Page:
Smartphones have become a primary computing platform, because they are increasingly capable and much more mobile than laptops. It appears that AR glasses will be the next computing device and it may find widespread acceptance in 2020’s. Major companies like Google, Microsoft, Apple and Facebook are pursuing this idea. These wearables may be available in many models, including affordable and flagship ones. With AR glasses, users should be able to see anything in front of them. Overlays of digital information like messages, contact information and map directions will be easily visible. Users can enable microphones and cameras within the AR wearable to capture sounds, still images or videos easily. Major companies is investing a lot of fund and efforts to achieve this.
We have heard that Facebook is partnering with Luxottica the owner of Ray-Ban glasses. Oculus, a subsidiary of Facebook, is also focusing more VR, instead of AR. However, it will allow integration of AR and VR certain platforms. As an example, the Oculus Quest 2 is a VR wearable, but it could also deliver AR functionality with embedded cameras. Microsoft has been selling Hololens that includes Windows 10 functionality in the headset. However, it is still expensive and too bulky for most users. Google Glass already flopped in the market, but an updated model is still available for business uses. Apple has been showing a lot of interests in AR, but it still doesn’t confirm any eventual release of AR devices. The Information and Bloomberg have reported that Apple is developing a VR wearable, but with integrated AR.
Facebook’s new device could cost for about $3,000, with availability next year. This should be an opportunity for third party software developers to deliver high quality VR and AR content. Another important development is that many companies are seeking to spit computational process among different devices. As an example, Qualcomm is working to offload a portion of processing requirement to a smartphone, if it pairs with the AR or VR wearable. This requires special hardware modules with significant optimization for AR processing.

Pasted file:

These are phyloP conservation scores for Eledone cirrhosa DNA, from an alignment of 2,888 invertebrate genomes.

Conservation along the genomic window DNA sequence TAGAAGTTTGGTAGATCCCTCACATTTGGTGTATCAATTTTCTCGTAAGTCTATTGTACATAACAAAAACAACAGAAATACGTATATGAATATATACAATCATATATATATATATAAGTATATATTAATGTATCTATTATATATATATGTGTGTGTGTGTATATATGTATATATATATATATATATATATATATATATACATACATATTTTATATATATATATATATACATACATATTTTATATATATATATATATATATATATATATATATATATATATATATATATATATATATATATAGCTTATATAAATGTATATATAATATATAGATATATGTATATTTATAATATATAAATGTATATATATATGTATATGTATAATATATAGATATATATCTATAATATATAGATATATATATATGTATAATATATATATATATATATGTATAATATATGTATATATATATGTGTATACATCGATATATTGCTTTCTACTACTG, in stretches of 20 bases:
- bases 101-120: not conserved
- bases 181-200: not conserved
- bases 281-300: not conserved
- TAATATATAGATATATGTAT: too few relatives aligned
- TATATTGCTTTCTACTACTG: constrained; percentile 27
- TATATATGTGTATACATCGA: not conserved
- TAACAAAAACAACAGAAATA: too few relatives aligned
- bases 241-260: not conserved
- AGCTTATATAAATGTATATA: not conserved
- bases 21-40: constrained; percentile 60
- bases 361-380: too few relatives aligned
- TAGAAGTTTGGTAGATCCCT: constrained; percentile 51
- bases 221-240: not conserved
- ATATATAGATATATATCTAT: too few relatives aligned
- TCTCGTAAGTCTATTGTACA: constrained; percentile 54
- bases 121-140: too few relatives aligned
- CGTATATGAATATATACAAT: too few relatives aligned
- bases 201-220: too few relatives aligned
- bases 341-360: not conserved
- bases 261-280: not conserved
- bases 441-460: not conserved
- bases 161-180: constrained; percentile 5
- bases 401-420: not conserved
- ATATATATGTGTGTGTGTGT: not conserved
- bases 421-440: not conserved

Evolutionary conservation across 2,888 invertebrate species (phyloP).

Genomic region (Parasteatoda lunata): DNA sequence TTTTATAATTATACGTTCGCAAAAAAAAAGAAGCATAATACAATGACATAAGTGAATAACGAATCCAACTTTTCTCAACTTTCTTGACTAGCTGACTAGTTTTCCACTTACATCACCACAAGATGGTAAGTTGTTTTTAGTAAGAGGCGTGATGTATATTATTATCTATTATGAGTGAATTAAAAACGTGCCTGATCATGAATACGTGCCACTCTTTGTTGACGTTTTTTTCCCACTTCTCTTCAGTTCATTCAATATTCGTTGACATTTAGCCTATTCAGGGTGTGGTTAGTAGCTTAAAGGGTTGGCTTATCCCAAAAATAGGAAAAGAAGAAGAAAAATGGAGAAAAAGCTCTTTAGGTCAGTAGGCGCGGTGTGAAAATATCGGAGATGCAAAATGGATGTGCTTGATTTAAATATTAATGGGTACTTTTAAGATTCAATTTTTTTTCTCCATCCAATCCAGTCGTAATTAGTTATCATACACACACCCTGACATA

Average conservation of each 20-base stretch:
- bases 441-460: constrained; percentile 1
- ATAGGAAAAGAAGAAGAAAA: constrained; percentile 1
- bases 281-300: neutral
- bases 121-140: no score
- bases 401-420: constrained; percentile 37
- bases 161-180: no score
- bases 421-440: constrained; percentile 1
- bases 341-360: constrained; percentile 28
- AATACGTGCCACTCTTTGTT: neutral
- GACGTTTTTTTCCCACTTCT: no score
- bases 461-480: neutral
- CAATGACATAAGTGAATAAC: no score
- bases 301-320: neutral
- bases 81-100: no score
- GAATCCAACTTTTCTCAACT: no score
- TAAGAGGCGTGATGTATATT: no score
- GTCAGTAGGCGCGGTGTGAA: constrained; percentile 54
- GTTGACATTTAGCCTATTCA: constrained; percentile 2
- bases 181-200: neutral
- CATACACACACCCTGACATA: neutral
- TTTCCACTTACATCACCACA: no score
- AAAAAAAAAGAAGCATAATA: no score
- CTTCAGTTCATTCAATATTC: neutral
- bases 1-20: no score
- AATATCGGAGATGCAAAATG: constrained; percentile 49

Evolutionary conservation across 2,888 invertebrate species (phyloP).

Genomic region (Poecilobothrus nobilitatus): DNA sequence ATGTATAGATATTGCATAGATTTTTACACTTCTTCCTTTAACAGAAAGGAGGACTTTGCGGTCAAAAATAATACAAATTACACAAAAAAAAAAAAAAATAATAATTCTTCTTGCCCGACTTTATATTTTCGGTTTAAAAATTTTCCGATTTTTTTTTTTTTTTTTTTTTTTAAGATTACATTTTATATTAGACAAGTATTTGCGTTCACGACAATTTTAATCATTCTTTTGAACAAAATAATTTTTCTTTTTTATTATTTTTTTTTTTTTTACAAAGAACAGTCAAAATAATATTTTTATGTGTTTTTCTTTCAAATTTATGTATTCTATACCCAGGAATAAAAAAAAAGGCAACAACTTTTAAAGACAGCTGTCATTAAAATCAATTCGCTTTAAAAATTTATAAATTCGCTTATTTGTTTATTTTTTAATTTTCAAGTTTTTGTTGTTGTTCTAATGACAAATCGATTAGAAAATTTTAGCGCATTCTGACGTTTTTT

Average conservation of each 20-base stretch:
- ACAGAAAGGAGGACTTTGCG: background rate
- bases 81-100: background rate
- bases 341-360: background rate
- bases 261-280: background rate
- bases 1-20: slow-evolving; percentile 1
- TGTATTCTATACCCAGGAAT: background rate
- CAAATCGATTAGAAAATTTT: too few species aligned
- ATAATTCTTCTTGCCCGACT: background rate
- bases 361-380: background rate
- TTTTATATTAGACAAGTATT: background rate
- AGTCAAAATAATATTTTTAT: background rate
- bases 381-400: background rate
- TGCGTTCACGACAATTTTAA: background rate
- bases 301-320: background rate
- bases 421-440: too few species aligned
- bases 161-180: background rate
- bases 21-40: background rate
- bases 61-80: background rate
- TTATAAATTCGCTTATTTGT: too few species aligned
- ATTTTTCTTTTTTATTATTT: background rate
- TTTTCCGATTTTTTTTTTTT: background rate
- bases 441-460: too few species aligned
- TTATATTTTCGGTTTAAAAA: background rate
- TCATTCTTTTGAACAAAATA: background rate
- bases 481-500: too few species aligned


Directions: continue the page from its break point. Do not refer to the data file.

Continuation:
For future improvements, companies will need to enhance the technology further. There will be more focus on miniaturization. This will ensure smaller footprint of various components, like processor, microphones, cameras and sensors. It means, wearable will not only lighter and slimmer, but also more powerful. Because we will use AR wearables in daily lives, without being connected to the power outlet, it is important for these devices to have longer battery life. Proper miniaturization should also improve energy efficiency and heat emission. Without doubt, users won’t appreciate feeling prolonged or excessive warmth on the skin of their face, especially during summer or in places with hotter climate. Today, AR wearables usually have restricted field of view and for an ideal experience, it is important to be able to see more. The light source embedded with the AR wearable should be bright enough to improve visibility during the day. With mass production and more mature implementations, future AR wearables should be increasingly more affordable.